Nichols: Anyone can dance, stop gendering activities

Rinoa Nichols

people partner dancing in a ballroom.
Participants in the event “Slow Waltz” led by Sergei Driga. (Pratyoosh Kashyap | The Collegian)

Editor’s Note: All opinion section content reflects the views of the individual author only and does not represent a stance taken by The Collegian or its editorial board.

Dancing is a form of expression — a way to get active without having to completely exhaust yourself. It is not something that is specifically gendered, and yet many typically think of it as a feminine activity. 

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Dancing began in ancient civilizations where people would dance for tribe rituals. People would often tell stories or communicate with gods and spirits through dance. 

People have always used it as a form of expression, and they have engaged with it and used it in whatever ways they wanted; it had no gender to it. Now, dance can be seen as something odd for men to do, so many men don’t participate in dance

Society often views women as more delicate; they are supposed to be pretty and do the more creative things in life, such as baking, doing makeup and art. 

This means that people often view expressive ways of dance as very feminine. To dance, there is a certain level of emotion that you have to put behind your movements, and that level of vulnerability may make anyone uncomfortable with it. 

Society’s standards for men require “manliness,” often telling them they should not be wearing their emotions on their sleeves and expecting them to be tough. This standard can make it difficult for men to do any activity that is more expressive, such as dance. This is where the discomfort comes from with dancing — the fear of appearing feminine. 

If all genders and identities looked past the belief that dancing is feminine, then more people would be able to utilize the great opportunities dancing brings.”

Society has often strictly defined the differences between men and women, and this has influenced the way people act. Starting even with babies, people are told to give a girl a pink room and a boy a blue room.

We even see this in the glaring gender differences between job fields. Women typically have a harder time getting jobs within STEM fields. Those occupations are sometimes seen as jobs that men should be doing, but more and more society has started to break that glass ceiling.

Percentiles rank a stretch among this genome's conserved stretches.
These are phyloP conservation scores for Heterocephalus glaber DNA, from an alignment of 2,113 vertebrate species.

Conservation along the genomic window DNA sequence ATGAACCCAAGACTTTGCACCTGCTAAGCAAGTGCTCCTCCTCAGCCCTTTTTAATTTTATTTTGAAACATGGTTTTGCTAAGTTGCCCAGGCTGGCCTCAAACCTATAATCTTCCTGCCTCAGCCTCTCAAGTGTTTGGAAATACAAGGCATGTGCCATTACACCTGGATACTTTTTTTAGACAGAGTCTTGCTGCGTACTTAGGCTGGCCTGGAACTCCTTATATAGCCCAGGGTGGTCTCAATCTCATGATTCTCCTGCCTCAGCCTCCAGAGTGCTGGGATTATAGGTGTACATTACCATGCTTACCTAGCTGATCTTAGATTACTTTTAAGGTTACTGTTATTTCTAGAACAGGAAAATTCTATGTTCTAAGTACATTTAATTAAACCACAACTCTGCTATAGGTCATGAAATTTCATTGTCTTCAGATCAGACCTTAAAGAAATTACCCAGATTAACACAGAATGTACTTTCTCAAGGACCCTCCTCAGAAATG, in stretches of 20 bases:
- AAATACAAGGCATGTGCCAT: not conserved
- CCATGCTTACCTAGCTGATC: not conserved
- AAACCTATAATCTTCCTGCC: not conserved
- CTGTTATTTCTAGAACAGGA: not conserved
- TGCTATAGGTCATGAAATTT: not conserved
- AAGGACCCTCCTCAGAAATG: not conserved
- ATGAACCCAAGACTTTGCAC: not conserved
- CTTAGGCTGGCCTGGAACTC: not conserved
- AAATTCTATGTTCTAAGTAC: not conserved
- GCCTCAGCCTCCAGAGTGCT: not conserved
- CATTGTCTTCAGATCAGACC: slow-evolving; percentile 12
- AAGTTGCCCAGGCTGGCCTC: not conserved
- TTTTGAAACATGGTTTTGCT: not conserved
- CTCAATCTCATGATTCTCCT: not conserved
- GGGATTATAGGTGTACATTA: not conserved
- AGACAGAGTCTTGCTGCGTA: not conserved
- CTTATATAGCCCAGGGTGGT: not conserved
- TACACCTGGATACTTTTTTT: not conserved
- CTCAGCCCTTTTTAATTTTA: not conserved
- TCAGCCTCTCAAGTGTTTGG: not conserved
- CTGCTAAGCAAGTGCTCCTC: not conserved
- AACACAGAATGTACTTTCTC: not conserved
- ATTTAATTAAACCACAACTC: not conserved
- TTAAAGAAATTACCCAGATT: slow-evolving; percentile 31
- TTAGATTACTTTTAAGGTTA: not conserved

The gendered mindset makes so many activities off-limits for certain genders, but we, as a society, should continue working toward breaking that mindset.

People are starting work toward men getting into dance and not letting stereotypes get in the way. However, less than half of the professional field of dancers are men as compared to women, so it is still heavily gendered as a field.

Colorado State University students perform the Indonesian Saureka Reka Dance at the World Talent Show in the Lory Student Center Theatre during the 66th World Unity Fair on March 1, 2020. The group won the award for the best performance in the World Talent Show. (Pratyoosh Kashyap | The Collegian)

Dancing is often used to let out emotion or to get physically active. The difficulty of dance classes are always laid out for the students, and you can choose the types of classes you want to take. This is why it can be such a great hobby: Dancing is able to get someone physically active at their own comfort level. Taking a quick swing dance lesson doesn’t have to make you feel like you ran a mile, but it can still give you that hour or so of moving on your feet. 

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Getting moving again is something important during the pandemic as well. People are now spending so much time sitting around doing online work and classes, and the Centers for Disease Control and Prevention reports a great spike in mental health issues from the pandemic. Physical activity helps to prevent many mental health issues, such as depression, and dancing is an easy way to get active while still having fun. 

Dance classes are extremely accessible as well. Colorado State University’s Swing Dance Society offers free online classes for swing dance, and outside of CSU, there are many studios doing online lessons, such as Impulse Dance and Fitness and Vertical Fusion Studio

If all genders and identities looked past the belief that dancing is feminine, then more people would be able to utilize the great opportunities dancing brings. Dancing doesn’t even have to be used to show your emotions — it can simply be something fun to get active with.

As a society, we need to move away from gender standards and not let our genders define what we can and cannot do. 

Rinoa Nichols can be reached at letters@collegian.com or on Twitter @RinoaNichols.